It's essential to have a place where people can extend the discussion beyond whatever the presentation is about. This is called a backchannel. You can use a blog set up to receive mobile phone messages, but it's easier to get everyone onto a Jaiku channel, or display messages left by people from the mobiles or computers on Twitter (Twittercamp is lovely to do this).

In some conferences this backchannel is displayed behind the speakers. Much better, in my opinion for what it's worth, is to equip the stage with a large monitor so that speakers can take a peak and have a chance to respond to criticisms or misunderstandings before they're picked up by too many other people. Presenters also need to be aware that there is a public backchannel in the first place.



8. May the wifi be with you

You need wifi. Ideally you have electricity in abundance, too, for bloggers to blog, photographers to Flickr and for the backchannel to survive. Good wifi is a must, but make sure everyone knows about it so that they actually bring their laptops and cameras.



9. Tag, tag, tag - and tell people about it

Make sure that everyone coming to the conference, everyone who wanted to and couldn't and all the major events sites (e.g. Upcoming.org) know what the conference tag is, otherwise all that online coverage is going to be lost. Tags identify what your post is about ('curriculum', 'assessment', 'blogging', 'TeachMeet07'). Tags need to be short, memorable and mean something to the people at your event. SLF2008 is how we will be tagging the Scottish Learning Festival blog posts, photos and videos this year. By tagging your posts SLF2008 they will be picked up by others at the event, and by websites including Learning and Teaching Scotland's Connected Live.



10. Cover the event yourself - but get young people to do it

At every nearly every conference I organise I make sure that I have some young people producing the podcasts, the videos or some blogging. This isn't because I want cheap labour, it's because of the angle they take on it and what they are able to contribute in this way to the arguments given in the conference. Their legacy is also far more long-lasting than that of the adult participants


TeachMeet Tips

After a very successful TeachMeet at the Scottish Learning Festival in September 2010  David Noble (@parslad)   tweeted these TeachMeet Tips:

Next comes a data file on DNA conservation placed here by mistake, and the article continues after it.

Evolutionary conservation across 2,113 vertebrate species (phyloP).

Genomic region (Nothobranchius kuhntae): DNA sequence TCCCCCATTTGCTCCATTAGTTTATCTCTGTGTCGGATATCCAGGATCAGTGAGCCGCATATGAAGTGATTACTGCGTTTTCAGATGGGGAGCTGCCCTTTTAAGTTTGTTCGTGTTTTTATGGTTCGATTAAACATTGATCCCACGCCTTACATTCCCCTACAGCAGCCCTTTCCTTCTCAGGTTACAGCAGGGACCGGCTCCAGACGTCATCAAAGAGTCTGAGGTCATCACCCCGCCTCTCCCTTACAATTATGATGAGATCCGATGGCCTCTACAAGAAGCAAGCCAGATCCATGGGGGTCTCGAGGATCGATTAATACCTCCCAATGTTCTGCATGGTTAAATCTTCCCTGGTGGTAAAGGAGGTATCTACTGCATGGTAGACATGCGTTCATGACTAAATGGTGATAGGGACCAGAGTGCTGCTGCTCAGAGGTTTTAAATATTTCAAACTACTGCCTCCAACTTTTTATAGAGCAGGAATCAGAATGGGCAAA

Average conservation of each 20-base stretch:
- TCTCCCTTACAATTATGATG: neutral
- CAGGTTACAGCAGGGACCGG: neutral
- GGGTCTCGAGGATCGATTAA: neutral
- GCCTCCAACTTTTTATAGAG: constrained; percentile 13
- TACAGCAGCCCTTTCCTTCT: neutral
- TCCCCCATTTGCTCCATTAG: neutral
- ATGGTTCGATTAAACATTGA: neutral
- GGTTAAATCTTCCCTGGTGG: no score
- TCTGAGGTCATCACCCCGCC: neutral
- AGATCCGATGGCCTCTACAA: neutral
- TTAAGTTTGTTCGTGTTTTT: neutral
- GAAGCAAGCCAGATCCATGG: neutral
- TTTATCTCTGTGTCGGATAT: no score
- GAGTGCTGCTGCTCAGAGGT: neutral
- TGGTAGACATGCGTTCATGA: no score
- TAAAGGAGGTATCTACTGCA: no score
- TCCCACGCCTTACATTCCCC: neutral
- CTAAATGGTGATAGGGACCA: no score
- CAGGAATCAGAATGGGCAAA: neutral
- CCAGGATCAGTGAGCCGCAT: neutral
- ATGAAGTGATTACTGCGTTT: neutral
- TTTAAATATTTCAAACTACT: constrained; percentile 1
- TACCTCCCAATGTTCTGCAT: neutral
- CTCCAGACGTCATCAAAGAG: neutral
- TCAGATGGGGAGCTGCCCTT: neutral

TeachMeet tip #1: Use fruit machine at ClassTools.net to select who presents next. Ensure by whatever means that all presenters get to speak

TeachMeet tip #2: Encourage participants to bring a colleague. You could enter them into a draw for a free meal at TeachEat after the event.

TeachMeet tip #3: Emphasise the nature of un-conferences eg encourage use of mobile ICT throughout, and 2/7 minute presos.

TeachMeet tip #4: Sponsorship is harder to attract.What can you offer sponsors while retaining right ethos? How would you run event with £0?

TeachMeet tip #5: Between presos are useful for table chat or online activity. Pauses could be punctuated with quiz, music or edu-challenge.

TeachMeet tip #6: The social and conversational side of the event is important. Spaces for this can be planned for or facilitated in advance

TeachMeet tip #7: Ways of reminding presenters that their 'time is up' - fling a camel, display a timer, blow a kazoo, hold up a soft toy.

TeachMeet tip #8: Break event into several distinct parts, including refreshments/TeachEat. Make it easy for folk to leave when they want to

TeachMeet tip #9: A Twitter backchannel can be useful but can exclude some participants. Broadcast online using Flashmeeting or CoveritLive.

TeachMeet tip #10: Set-up an event @posterous blog.Participants can create text, image, audio from discussions or presos, to share or remind


Here are some more hints and tips for budding unconferencers:


Additional resources:

  • Cracked Teachmeet font for creating your event logo
  • Class Tools Random Name picker for selecting speakers 
  • Visible Tweets - Display your Teachmeet #hashtag on a screen while the presentation goes on. This encourages crowd participation from the audience at the event and beyond. Please note this requires Flash to work properly
  • Twitterfall - Another way to display your Teachmeet hashtag during the event that does not require flash. A little more complex, just put the hashtag in as a search term on the left hand side, then once the tweets start flowing, select "presentation mode" in the top right corner to go into full screen



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Comments (4)

James said

at 3:57 pm on Aug 17, 2011

Matt Esterman said

at 1:29 am on May 23, 2011

Great page! We're organising a TeachMeet for Sydney, Australia. http://tfcsydney.wikispaces.com/ Thanks for the advice.

Mojca Jamnik said

at 3:31 pm on Mar 9, 2011

We would like to organize a teachmeet in Slovenia - can we post our event on this website: http://teachmeet.pbworks.com/w/page/19975349/FrontPage? THX :-), Mojca

Guest User said

at 11:39 pm on Apr 11, 2010

Awesome! I love the concept. Out with the old and in with the new! I can embrace this kind of change. Bagad.